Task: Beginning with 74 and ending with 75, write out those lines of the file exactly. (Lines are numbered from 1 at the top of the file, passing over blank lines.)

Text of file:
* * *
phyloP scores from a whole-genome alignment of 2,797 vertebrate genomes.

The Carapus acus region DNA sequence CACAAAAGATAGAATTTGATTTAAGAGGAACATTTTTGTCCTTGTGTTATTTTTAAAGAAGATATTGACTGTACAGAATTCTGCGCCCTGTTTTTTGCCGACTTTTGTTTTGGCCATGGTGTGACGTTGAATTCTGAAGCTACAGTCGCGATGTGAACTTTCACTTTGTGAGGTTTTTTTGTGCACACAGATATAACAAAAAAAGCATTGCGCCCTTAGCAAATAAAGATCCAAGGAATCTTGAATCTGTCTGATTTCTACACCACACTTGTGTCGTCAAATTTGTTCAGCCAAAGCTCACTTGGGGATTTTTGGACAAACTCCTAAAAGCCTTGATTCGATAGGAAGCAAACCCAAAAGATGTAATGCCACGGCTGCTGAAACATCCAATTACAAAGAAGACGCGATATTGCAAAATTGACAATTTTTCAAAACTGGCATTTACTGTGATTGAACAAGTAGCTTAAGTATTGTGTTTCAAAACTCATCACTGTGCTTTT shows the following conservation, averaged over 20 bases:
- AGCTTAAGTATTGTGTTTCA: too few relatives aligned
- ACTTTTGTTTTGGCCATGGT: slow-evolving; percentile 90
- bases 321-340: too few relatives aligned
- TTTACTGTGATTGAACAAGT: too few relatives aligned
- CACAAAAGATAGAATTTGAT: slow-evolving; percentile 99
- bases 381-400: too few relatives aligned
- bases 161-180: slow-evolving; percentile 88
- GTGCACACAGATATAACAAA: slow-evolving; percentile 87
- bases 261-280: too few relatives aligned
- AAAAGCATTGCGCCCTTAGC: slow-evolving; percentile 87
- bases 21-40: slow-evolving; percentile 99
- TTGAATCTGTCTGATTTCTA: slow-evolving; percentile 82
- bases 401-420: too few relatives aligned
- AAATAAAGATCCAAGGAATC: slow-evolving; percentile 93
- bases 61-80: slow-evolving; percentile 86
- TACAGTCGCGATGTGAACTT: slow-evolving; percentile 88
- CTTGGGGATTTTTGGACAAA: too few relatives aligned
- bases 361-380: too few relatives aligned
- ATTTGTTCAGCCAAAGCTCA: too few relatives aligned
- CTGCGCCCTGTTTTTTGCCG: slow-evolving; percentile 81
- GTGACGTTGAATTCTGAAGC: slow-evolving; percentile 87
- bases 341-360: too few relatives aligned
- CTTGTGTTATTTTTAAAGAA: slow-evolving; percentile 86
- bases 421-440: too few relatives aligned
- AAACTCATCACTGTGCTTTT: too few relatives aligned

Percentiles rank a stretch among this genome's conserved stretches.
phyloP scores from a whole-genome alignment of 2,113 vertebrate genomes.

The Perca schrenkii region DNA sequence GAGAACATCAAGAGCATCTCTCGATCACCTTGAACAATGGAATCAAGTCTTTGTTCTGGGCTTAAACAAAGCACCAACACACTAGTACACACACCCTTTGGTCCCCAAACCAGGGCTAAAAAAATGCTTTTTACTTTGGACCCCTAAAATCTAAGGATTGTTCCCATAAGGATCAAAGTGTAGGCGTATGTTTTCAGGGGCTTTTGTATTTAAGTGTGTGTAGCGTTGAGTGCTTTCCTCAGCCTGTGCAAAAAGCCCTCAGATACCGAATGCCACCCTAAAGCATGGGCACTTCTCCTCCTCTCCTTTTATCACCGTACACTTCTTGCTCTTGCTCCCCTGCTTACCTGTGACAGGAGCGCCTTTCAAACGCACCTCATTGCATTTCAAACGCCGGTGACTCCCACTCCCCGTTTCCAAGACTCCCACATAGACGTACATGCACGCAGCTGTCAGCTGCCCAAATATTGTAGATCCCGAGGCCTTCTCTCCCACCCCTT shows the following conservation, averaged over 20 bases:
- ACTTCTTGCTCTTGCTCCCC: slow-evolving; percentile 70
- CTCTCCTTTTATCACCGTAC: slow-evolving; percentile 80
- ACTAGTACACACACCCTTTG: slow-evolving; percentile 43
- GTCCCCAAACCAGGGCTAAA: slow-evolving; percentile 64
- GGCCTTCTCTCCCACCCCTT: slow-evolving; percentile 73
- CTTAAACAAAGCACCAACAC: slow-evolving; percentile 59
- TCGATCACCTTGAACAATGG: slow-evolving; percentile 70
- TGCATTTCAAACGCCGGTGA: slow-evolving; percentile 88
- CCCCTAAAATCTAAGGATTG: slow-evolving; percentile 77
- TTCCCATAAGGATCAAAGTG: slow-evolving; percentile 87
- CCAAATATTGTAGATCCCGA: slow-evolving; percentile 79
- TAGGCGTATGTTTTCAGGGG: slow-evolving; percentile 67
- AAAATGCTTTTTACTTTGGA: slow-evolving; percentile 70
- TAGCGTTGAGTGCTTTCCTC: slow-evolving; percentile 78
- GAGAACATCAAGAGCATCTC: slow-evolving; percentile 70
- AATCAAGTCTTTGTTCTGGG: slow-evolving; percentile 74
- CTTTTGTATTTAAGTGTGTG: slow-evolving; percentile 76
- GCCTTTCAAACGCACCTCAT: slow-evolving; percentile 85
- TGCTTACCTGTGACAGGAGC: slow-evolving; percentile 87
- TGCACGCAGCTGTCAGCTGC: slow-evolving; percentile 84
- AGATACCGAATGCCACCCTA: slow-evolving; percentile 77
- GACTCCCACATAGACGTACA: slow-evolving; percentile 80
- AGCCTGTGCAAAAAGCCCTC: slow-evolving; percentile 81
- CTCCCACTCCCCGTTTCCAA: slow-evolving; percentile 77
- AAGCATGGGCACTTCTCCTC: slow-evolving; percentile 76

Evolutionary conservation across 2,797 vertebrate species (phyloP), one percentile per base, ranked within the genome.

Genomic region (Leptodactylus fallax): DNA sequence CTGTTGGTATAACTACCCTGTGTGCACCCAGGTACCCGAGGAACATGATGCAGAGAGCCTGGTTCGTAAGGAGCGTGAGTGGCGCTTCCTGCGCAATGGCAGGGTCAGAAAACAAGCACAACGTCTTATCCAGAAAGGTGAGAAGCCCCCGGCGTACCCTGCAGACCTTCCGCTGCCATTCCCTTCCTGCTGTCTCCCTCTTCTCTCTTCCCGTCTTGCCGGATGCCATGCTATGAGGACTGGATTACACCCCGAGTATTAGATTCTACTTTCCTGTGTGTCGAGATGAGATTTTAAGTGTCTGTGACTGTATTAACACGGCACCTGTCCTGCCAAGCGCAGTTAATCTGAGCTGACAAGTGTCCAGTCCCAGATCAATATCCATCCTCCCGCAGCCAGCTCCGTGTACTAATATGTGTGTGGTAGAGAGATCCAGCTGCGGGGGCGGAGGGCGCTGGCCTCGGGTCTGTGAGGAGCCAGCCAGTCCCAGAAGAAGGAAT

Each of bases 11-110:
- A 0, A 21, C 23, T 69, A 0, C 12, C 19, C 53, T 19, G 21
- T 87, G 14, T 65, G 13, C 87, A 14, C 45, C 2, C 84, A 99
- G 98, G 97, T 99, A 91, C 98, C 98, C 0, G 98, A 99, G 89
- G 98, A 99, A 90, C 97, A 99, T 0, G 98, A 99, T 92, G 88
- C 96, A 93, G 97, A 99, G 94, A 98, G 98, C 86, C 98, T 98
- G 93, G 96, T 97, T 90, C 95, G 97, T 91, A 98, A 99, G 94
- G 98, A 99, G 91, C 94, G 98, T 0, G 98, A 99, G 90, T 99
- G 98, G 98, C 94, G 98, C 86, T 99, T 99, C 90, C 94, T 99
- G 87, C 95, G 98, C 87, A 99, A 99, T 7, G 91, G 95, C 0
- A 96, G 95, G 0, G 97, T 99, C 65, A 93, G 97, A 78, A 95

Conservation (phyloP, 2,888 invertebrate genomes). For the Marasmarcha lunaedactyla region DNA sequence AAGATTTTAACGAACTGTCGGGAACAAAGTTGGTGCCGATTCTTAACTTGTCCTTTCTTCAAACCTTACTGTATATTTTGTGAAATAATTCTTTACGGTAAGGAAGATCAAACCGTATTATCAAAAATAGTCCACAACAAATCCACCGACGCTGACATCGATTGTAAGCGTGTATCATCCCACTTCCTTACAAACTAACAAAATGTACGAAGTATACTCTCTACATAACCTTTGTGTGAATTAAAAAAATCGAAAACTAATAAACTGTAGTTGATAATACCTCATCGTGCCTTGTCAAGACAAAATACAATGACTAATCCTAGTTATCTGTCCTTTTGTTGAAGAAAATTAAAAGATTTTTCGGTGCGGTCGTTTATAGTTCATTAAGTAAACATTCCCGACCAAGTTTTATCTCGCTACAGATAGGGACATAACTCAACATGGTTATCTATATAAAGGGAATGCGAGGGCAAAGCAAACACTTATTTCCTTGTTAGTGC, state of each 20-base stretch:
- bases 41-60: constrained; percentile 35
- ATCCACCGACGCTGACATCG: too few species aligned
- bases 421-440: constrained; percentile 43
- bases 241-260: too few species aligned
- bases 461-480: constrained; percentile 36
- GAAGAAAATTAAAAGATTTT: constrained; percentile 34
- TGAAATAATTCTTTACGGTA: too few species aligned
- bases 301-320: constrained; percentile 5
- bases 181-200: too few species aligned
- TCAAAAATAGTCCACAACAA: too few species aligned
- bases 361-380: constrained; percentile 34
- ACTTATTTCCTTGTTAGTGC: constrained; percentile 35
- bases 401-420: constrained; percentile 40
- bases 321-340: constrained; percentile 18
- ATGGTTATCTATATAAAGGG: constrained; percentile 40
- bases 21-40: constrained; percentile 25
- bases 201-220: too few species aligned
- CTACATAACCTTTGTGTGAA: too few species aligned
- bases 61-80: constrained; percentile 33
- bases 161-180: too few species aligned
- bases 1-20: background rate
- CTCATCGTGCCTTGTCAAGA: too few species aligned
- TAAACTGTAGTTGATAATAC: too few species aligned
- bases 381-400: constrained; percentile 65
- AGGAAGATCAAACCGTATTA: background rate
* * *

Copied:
- bases 461-480: constrained; percentile 36
- GAAGAAAATTAAAAGATTTT: constrained; percentile 34